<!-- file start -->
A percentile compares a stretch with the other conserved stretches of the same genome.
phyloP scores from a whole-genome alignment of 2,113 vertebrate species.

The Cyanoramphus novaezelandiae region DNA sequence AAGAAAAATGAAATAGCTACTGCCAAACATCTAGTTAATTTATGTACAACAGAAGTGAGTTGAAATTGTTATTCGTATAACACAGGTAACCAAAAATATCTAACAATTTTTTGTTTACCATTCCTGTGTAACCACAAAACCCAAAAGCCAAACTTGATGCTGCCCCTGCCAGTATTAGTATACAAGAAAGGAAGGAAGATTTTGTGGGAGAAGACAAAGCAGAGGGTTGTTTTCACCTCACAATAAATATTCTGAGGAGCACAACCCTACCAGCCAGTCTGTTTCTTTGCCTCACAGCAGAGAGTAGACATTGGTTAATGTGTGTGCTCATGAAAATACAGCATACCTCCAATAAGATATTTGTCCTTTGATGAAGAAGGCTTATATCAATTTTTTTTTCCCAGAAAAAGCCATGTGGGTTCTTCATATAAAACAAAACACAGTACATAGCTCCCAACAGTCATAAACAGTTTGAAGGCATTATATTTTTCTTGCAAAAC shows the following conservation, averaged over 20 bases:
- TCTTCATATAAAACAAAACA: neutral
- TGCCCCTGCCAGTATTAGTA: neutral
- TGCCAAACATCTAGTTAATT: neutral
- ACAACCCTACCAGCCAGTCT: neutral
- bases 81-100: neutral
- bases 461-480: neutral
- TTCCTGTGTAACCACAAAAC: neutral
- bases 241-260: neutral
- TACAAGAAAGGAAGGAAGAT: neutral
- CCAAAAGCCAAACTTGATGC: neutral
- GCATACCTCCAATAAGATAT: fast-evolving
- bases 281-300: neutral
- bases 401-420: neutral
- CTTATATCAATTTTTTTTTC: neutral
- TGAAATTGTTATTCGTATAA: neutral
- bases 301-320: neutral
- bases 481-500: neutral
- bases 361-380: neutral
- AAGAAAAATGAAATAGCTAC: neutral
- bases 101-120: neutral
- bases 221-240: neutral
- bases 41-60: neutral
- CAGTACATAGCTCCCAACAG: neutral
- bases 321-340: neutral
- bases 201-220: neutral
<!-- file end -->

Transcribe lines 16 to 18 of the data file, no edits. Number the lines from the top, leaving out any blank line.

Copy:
- bases 401-420: neutral
- CTTATATCAATTTTTTTTTC: neutral
- TGAAATTGTTATTCGTATAA: neutral